World crude steel production continued to increase in 2008. Based on historical data from World Steel Association, Iron and Steel Statistics Bureau (ISSB) forecasted that world crude steel production would reach 1.4 billion tonnes in 2008, an increase of 4% y-o-y. Out of 1.4 billion tonnes of crude steel production, 32% would come from the production via the EAF route. EAF production has expanded dramatically in the last 5 years, with an annual average growth of 6.4%, compared to annual average growth rates of 3.5% and 2.5% during the periods of 1997-2002 and 1991-1996, respectively.
Based on the above figures, ISSB estimated that world ferrous scrap requirement in 2008 would reach 380 million tonnes, out of which only 9% is supplied in house by the steelworks. This means that a total of 336 million tonnes of scrap would need to be traded domestically and internationally in 2008. Furthermore, ISSB forecasted that scrap consumption would reach 391 million tonnes in 2009 and 392 million tonnes in 2010.
According to scrap trade data reported by the World Steel Association, world scrap import rose by 10.4% to 57.5 million tonnes in the period of January-July 2008 (equivalent to an extrapolated full year import volume of 97 million tonnes). Turkey's import rose significantly by 28.5% to 8.2 million tonnes in the first seven months of 2008. Import in E.U. registered 15 million tonnes, an increase of 6% y-o-y. Import of scrap in ASEAN countries (Indonesia, Malaysia, Singapore, Thailand and Vietnam) was 5.1 million tonnes, an increase of 21.7% y-o-y during the first seven months of 2008. Import volume in most of the ASEAN countries surged substantially except for Malaysia. Thailand's import of scrap doubled in volume to 1.8 million tonnes. Indonesia's import rose by 60% to 1.08 million tonnes. Vietnam's import registered an increase of 71% to 0.6 million tonnes. However, Malaysia's import dropped significantly by 34% to 1.4 million tonnes.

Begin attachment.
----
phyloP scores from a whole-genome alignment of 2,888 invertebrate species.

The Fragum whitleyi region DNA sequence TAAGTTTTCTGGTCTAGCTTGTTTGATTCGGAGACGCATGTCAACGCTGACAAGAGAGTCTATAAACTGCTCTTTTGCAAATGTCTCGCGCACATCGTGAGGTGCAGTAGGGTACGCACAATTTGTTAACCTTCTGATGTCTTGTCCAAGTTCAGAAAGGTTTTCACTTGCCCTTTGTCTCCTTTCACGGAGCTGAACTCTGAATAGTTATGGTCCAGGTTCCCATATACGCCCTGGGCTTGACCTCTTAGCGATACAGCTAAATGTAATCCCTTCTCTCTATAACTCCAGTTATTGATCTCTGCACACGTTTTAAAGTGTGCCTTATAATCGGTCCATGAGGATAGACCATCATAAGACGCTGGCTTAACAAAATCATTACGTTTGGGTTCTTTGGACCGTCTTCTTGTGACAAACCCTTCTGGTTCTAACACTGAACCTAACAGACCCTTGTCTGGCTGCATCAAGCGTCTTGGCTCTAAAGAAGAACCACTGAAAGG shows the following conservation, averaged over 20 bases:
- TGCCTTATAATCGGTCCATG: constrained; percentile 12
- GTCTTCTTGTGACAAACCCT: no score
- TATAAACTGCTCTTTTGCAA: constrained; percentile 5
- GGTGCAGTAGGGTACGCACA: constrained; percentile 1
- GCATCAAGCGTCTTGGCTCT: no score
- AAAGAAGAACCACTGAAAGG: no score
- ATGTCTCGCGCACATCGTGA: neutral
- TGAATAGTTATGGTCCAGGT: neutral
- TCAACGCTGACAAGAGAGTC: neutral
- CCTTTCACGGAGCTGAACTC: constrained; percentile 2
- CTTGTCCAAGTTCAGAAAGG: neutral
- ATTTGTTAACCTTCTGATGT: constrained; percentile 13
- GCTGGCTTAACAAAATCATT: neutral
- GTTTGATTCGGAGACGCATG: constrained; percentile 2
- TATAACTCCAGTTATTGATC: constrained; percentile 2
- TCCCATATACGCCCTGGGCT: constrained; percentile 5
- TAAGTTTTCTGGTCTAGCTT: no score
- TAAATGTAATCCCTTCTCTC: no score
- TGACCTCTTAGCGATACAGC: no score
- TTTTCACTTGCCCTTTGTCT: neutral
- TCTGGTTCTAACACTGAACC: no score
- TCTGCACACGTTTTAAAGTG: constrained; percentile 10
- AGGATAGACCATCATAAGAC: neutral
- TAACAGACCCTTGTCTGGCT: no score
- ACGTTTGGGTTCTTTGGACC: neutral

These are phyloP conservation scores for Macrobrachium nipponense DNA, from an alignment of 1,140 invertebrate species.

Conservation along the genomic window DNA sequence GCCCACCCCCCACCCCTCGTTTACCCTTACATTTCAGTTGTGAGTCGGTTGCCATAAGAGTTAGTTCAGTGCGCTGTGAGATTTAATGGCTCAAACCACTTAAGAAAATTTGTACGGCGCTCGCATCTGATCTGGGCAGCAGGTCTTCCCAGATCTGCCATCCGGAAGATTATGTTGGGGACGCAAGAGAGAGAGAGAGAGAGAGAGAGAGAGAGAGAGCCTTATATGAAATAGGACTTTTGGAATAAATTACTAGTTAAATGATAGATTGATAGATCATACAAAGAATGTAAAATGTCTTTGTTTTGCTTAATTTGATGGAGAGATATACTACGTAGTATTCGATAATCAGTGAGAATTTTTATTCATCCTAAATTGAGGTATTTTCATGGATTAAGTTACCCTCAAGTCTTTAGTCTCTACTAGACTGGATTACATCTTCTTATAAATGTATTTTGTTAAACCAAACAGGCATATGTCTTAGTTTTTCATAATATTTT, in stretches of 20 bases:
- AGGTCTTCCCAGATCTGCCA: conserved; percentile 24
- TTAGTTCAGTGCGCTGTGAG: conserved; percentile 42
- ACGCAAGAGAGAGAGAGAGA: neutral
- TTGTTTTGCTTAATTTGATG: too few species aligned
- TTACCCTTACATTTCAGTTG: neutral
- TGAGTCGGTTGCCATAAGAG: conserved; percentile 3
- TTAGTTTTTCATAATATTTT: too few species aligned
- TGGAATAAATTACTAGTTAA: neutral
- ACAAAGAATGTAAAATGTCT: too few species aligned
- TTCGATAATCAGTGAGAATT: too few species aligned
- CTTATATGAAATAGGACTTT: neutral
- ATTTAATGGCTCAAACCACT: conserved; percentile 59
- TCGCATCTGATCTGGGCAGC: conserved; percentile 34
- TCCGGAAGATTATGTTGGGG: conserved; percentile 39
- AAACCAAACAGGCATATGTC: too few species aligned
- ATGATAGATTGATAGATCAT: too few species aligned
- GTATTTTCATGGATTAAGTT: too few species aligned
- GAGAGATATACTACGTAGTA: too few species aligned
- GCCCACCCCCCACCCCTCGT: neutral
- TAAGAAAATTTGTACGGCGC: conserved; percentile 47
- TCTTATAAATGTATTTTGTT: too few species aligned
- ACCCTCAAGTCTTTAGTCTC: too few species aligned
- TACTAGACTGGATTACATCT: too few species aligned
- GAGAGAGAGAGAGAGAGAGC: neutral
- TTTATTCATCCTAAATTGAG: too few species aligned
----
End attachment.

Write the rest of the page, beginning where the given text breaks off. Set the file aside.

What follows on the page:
World's scrap export registered 63.7 million tonnes for the period January to July 2008, up 16.4% y-o-y. (equivalent to an extrapolated full year export volume of 108 million tonnes in 2008). The world's major sources of scrap supply were Japan, E.U., Russia and USA. Scrap export from Japan fell by 9% to 3.7 million tonnes between January and July 2008. Export from E.U. increased by 11.8% to reach 22.9 million tonnes during the first seven months of 2008. Russia's scrap export decreased from 4.8 million tonnes in the first seven months in 2007 to 4.1 million tonnes in the same period of 2008. Export from USA, the largest source of scrap export, nearly doubled in volume to 13.6 million tonnes in the first seven months of 2008.
Following the steep increases in the prices of scrap, many steel makers have ventured into investing directly in the scrap processing industry. As a result, there has been a significant transfer of ownership of steel scrap processing plants and equipments to giant steel makers. Steel Dynamics Inc., for example, acquired more than a billion dollars worth of scrap processing assets. Arcelor Mittal also invested billions of dollars in acquiring scrap processing equipment. Another major steelmaker, Nucor, bought over the David J. Joseph Company, a major scrap processing and brokerage services provider in USA.
For ASEAN, scrap consumption has increased at an annual growth rate of 10% since 1998 to reach 16 million tonnes in 2007. Most of steel makers in the region are small producers. All the steelmakers are currently operating EAF facilities. The region still relies heavily on imported scrap. Net import rose significantly at an annual growth rate of 28% since 1998 to reach 6 million tonnes in 2007. Philippines is a major source of scrap supply in the region, but its export volume dropped dramatically by 28% in 2008. Although USA is another major source of scrap supply for the ASEAN steelmakers, there is no guarantee of consistent supply as many of the scrap processing plants in the US have been consolidated recently. ASEAN steelmakers would therefore need to explore other alternative sources of supply.